- Bedding: had a couple bags of pine shavings on hand for the brooder, initially covered with an old sheet the first 2 days til they got used to eating feed, and nothing of course for the mobile tractor since that was on grass!
- Warming Light: had one left over from when the ducks were ducklings and our neighbor loaned us hers as well (2 were definitely better than one for this many chicks as our summers are pretty mild here)
- Kill Cone: DIY out of an old bucket – thanks, YouTube!
- Pot for Dipping pre-pluck: My existing electric canner – perfection!
- Plucker: borrowed from our neighbor – seriously the greatest thing ever…and definitely on our shopping list for the future.
- The only thing we paid for: Bags for chilling them and a $7 special kill knife. Used existing FoodSaver bags for freezing. Lesson learned? Save up random plastic bags or get from a less eco-minded neighbor to use for the chilling part – special bags are total BS for just a 2 day affair. This was the only UN-eco thing we did and I wish wish wish there were non-plastic options for storing these chooks (the butcher paper that doesn’t leak? it is plastic-coated, ugh).
- TOTAL: $22/chicken. The same as (or less than) we’d spend for a small organic chicken at the grocery store. NOTE: We do NOT consider “SmartChicken” to be organic – any brand owned by wildly unethical factory farm corporations like Foster Farms are nothing we will ever support or consider in the same league as locally grown birds.
Would I do it again? Absolutely!
What would I raise next time? Only Houdans. The taste, OMG, the taste is beyond anything I’ve ever had in my life, it’s so rich and earthy and gorgeous. The others are incredible but the Houdans are otherworldly…and it makes perfect sense that the French adore these ones. They squeal like pigs when they get picked up and the roosters are especially rambunctious, but it’s worth it for the time they’re on this planet. Yeah they’re not those 10 lb GMO beasts and that’s just fine with us. I’d rather focus on quality than quantity, and align my eating habits with Michael Pollan’s advice for eating whole foods, mostly plants…and leave the meat for the side dish instead of the other way around.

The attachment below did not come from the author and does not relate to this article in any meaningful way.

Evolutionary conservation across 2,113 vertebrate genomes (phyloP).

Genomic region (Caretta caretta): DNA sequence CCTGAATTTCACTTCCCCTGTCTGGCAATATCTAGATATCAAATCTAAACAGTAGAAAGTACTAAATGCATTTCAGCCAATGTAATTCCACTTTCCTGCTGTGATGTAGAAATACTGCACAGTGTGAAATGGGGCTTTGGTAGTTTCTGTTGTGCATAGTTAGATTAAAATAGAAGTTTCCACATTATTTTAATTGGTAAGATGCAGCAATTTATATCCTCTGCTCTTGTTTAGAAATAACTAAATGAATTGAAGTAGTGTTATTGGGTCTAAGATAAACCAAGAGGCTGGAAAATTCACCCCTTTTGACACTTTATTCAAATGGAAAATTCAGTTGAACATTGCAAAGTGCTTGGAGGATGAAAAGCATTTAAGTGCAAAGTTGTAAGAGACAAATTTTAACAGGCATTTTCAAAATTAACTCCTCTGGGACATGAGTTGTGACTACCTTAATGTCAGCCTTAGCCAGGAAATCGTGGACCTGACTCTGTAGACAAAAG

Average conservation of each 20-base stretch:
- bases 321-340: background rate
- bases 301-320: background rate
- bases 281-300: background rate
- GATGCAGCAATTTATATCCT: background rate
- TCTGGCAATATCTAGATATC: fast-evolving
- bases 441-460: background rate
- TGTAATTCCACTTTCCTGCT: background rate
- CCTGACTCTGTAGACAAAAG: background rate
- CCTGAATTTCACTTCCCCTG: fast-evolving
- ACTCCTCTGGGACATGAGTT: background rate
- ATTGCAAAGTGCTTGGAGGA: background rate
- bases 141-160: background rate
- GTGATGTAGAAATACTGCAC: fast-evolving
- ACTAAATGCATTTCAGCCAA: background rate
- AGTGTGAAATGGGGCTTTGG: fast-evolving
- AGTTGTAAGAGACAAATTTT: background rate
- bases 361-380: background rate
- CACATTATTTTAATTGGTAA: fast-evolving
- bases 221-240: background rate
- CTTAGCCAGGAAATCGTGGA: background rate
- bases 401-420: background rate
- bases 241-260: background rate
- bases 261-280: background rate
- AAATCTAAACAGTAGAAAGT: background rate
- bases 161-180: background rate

Why didn’t I just keep some Houdans and breed them? Well, we almost did. But…we’re probably going to take 2020 off from raising any animals for meat, to be honest, as we want to take a summer vacation (didn’t get one this last year as our only holiday last January lasted 4 days when I got violently ill in Mexico on my birthday) and not worry about leaving them in the hands of a stranger. Why? I like to remain super involved in their welfare throughout their short lives (our neighbor will look after our layers when we go on holiday, as we do with hers, but 50 chickens is a lot!), it’s important to me to be there every step of the way. And since these ones take 4-6 months to reach full size? That’s spring and summer, if we start earlier next time! So we’ll be back in 2021 for our next round of meat chook raisin’.
What was it like to butcher them? My husband did all but one. I wanted to make sure and do one kill because I firmly believe that if you’re going to eat meat, you should be willing to participate in the taking of it’s life. So I did it. And I cried. But no regrets. We held them and cuddled them beforehand, made them nice and calm (they mellow out in the cone which is great as they leave this world in a state of peace) and thanked them for being our future dinners. There was no terrifying them with an axe or swinging them around like they were a playtoy. It was respectful and quick, and even afterwards we handled them in this manner.
PS – We did not ‘thank them for giving their life so that we may eat’ as many suggest one do. Why? Because that’s not how it works. They did not volunteer for this gig, so there is no such thing as chicken sacrifice. We killed them, it was very intense, we were glad to give them a happy life on the farm during their 3-4 months on the planet, learn more about their behaviors, and breathe deeply as we made the decision to end their lives to feed ourselves.
Thank you, Houdan!